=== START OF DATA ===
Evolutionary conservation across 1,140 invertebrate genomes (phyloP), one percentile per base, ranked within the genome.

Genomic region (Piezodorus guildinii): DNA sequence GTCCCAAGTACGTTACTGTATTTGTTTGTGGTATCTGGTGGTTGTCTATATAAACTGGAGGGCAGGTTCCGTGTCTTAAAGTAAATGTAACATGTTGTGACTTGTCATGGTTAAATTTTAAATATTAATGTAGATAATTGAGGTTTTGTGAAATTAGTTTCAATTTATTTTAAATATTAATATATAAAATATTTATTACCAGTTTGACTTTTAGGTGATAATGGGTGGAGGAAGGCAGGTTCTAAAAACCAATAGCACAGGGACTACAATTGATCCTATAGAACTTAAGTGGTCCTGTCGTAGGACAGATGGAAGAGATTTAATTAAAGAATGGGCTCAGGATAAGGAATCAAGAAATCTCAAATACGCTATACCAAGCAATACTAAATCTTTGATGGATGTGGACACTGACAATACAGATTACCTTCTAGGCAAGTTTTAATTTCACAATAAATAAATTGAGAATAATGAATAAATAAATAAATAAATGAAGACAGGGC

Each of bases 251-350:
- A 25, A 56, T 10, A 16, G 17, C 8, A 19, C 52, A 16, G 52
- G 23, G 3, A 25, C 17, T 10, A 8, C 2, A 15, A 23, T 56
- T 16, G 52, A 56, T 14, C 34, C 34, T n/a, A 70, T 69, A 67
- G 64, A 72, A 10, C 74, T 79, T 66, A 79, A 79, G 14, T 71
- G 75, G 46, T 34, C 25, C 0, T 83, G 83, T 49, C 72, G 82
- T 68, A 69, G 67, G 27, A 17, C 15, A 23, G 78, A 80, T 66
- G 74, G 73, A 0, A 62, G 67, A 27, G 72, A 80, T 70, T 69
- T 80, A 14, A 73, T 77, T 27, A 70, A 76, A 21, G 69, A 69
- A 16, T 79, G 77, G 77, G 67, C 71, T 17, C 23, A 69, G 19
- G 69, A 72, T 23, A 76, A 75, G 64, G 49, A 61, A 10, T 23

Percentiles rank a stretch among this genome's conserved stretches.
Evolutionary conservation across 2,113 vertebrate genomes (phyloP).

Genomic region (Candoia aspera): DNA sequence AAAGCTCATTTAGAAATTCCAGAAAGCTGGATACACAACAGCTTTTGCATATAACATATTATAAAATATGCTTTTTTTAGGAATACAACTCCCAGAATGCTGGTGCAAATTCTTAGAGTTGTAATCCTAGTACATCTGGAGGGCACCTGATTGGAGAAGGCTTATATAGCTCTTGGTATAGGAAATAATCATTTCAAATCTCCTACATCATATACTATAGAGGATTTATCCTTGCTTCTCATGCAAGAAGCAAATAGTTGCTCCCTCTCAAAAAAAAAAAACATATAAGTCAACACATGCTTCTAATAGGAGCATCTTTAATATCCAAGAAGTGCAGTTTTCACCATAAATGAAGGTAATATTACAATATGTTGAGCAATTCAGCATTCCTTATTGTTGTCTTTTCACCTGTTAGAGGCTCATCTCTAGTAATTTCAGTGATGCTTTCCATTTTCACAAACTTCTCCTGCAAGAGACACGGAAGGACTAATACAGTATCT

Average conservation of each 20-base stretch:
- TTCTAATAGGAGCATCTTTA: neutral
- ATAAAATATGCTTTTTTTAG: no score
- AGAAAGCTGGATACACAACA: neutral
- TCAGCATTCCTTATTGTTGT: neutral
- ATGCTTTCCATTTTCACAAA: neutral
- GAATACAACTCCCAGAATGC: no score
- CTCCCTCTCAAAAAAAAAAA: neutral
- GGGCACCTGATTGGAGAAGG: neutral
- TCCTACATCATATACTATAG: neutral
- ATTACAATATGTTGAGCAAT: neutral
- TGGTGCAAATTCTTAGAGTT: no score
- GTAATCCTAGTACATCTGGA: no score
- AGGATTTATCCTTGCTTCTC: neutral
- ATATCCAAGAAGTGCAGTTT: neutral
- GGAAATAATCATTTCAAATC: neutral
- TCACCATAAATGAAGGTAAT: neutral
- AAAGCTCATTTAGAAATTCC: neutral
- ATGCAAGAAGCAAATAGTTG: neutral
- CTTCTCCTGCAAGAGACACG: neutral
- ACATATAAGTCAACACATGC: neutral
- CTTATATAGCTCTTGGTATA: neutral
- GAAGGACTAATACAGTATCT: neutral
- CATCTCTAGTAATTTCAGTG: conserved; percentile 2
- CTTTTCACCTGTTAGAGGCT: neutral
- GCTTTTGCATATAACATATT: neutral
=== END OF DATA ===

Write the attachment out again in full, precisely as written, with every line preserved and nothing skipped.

Evolutionary conservation across 1,140 invertebrate genomes (phyloP), one percentile per base, ranked within the genome.

Genomic region (Piezodorus guildinii): DNA sequence GTCCCAAGTACGTTACTGTATTTGTTTGTGGTATCTGGTGGTTGTCTATATAAACTGGAGGGCAGGTTCCGTGTCTTAAAGTAAATGTAACATGTTGTGACTTGTCATGGTTAAATTTTAAATATTAATGTAGATAATTGAGGTTTTGTGAAATTAGTTTCAATTTATTTTAAATATTAATATATAAAATATTTATTACCAGTTTGACTTTTAGGTGATAATGGGTGGAGGAAGGCAGGTTCTAAAAACCAATAGCACAGGGACTACAATTGATCCTATAGAACTTAAGTGGTCCTGTCGTAGGACAGATGGAAGAGATTTAATTAAAGAATGGGCTCAGGATAAGGAATCAAGAAATCTCAAATACGCTATACCAAGCAATACTAAATCTTTGATGGATGTGGACACTGACAATACAGATTACCTTCTAGGCAAGTTTTAATTTCACAATAAATAAATTGAGAATAATGAATAAATAAATAAATAAATGAAGACAGGGC

Each of bases 251-350:
- A 25, A 56, T 10, A 16, G 17, C 8, A 19, C 52, A 16, G 52
- G 23, G 3, A 25, C 17, T 10, A 8, C 2, A 15, A 23, T 56
- T 16, G 52, A 56, T 14, C 34, C 34, T n/a, A 70, T 69, A 67
- G 64, A 72, A 10, C 74, T 79, T 66, A 79, A 79, G 14, T 71
- G 75, G 46, T 34, C 25, C 0, T 83, G 83, T 49, C 72, G 82
- T 68, A 69, G 67, G 27, A 17, C 15, A 23, G 78, A 80, T 66
- G 74, G 73, A 0, A 62, G 67, A 27, G 72, A 80, T 70, T 69
- T 80, A 14, A 73, T 77, T 27, A 70, A 76, A 21, G 69, A 69
- A 16, T 79, G 77, G 77, G 67, C 71, T 17, C 23, A 69, G 19
- G 69, A 72, T 23, A 76, A 75, G 64, G 49, A 61, A 10, T 23

Percentiles rank a stretch among this genome's conserved stretches.
Evolutionary conservation across 2,113 vertebrate genomes (phyloP).

Genomic region (Candoia aspera): DNA sequence AAAGCTCATTTAGAAATTCCAGAAAGCTGGATACACAACAGCTTTTGCATATAACATATTATAAAATATGCTTTTTTTAGGAATACAACTCCCAGAATGCTGGTGCAAATTCTTAGAGTTGTAATCCTAGTACATCTGGAGGGCACCTGATTGGAGAAGGCTTATATAGCTCTTGGTATAGGAAATAATCATTTCAAATCTCCTACATCATATACTATAGAGGATTTATCCTTGCTTCTCATGCAAGAAGCAAATAGTTGCTCCCTCTCAAAAAAAAAAAACATATAAGTCAACACATGCTTCTAATAGGAGCATCTTTAATATCCAAGAAGTGCAGTTTTCACCATAAATGAAGGTAATATTACAATATGTTGAGCAATTCAGCATTCCTTATTGTTGTCTTTTCACCTGTTAGAGGCTCATCTCTAGTAATTTCAGTGATGCTTTCCATTTTCACAAACTTCTCCTGCAAGAGACACGGAAGGACTAATACAGTATCT

Average conservation of each 20-base stretch:
- TTCTAATAGGAGCATCTTTA: neutral
- ATAAAATATGCTTTTTTTAG: no score
- AGAAAGCTGGATACACAACA: neutral
- TCAGCATTCCTTATTGTTGT: neutral
- ATGCTTTCCATTTTCACAAA: neutral
- GAATACAACTCCCAGAATGC: no score
- CTCCCTCTCAAAAAAAAAAA: neutral
- GGGCACCTGATTGGAGAAGG: neutral
- TCCTACATCATATACTATAG: neutral
- ATTACAATATGTTGAGCAAT: neutral
- TGGTGCAAATTCTTAGAGTT: no score
- GTAATCCTAGTACATCTGGA: no score
- AGGATTTATCCTTGCTTCTC: neutral
- ATATCCAAGAAGTGCAGTTT: neutral
- GGAAATAATCATTTCAAATC: neutral
- TCACCATAAATGAAGGTAAT: neutral
- AAAGCTCATTTAGAAATTCC: neutral
- ATGCAAGAAGCAAATAGTTG: neutral
- CTTCTCCTGCAAGAGACACG: neutral
- ACATATAAGTCAACACATGC: neutral
- CTTATATAGCTCTTGGTATA: neutral
- GAAGGACTAATACAGTATCT: neutral
- CATCTCTAGTAATTTCAGTG: conserved; percentile 2
- CTTTTCACCTGTTAGAGGCT: neutral
- GCTTTTGCATATAACATATT: neutral